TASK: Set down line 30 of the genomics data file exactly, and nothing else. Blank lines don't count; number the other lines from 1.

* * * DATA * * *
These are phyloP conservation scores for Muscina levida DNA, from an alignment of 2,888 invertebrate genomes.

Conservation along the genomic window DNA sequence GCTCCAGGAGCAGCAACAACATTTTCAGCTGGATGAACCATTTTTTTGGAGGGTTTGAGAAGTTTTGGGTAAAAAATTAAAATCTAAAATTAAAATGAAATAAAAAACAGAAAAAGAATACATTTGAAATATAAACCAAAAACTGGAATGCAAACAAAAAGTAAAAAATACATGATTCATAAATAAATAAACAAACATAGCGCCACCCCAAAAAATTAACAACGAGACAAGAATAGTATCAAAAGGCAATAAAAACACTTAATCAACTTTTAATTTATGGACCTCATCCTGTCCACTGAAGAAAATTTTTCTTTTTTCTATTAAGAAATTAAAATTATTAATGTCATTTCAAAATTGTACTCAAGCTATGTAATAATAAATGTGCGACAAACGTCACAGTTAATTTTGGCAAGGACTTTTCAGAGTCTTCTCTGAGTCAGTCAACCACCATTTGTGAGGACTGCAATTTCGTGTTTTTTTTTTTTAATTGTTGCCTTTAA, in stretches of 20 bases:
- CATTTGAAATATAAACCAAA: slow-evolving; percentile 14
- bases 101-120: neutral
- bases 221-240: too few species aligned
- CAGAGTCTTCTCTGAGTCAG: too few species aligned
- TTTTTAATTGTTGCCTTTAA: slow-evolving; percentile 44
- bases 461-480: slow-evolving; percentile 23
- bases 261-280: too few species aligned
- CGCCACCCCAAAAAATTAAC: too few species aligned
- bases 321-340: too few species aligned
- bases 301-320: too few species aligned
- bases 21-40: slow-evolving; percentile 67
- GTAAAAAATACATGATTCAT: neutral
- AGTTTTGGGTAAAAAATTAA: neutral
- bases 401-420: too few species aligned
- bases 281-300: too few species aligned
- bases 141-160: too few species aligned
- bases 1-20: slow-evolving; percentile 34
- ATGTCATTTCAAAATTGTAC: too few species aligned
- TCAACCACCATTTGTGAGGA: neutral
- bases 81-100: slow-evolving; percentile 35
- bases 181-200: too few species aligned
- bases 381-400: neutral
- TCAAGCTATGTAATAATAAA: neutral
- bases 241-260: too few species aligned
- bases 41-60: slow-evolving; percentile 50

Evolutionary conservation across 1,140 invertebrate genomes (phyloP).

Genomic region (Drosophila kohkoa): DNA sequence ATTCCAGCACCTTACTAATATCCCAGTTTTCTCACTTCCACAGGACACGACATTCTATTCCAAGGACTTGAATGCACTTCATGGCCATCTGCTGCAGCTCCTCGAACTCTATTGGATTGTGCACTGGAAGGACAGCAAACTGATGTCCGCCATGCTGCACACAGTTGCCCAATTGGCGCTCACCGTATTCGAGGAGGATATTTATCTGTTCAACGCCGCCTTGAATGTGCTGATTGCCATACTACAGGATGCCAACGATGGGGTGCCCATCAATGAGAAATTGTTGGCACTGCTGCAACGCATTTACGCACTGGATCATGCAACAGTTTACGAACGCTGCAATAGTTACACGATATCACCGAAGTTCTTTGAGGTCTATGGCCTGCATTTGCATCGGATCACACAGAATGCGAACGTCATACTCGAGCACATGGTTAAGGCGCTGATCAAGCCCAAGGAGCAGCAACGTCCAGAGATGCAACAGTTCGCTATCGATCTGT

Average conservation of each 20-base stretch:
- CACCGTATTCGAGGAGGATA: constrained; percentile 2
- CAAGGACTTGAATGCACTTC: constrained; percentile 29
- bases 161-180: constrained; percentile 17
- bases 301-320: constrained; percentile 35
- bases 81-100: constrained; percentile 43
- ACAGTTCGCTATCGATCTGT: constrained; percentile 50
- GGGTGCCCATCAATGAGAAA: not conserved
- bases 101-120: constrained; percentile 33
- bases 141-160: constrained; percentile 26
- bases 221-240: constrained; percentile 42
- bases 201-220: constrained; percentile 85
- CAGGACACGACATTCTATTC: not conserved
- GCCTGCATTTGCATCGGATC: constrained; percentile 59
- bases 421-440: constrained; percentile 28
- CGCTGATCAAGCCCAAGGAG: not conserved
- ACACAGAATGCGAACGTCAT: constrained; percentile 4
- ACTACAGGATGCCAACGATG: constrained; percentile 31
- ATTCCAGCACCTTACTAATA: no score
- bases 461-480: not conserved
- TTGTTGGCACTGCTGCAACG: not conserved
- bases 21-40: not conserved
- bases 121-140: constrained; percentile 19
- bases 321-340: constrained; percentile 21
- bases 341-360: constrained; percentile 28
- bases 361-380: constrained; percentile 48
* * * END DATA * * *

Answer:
Average conservation of each 20-base stretch: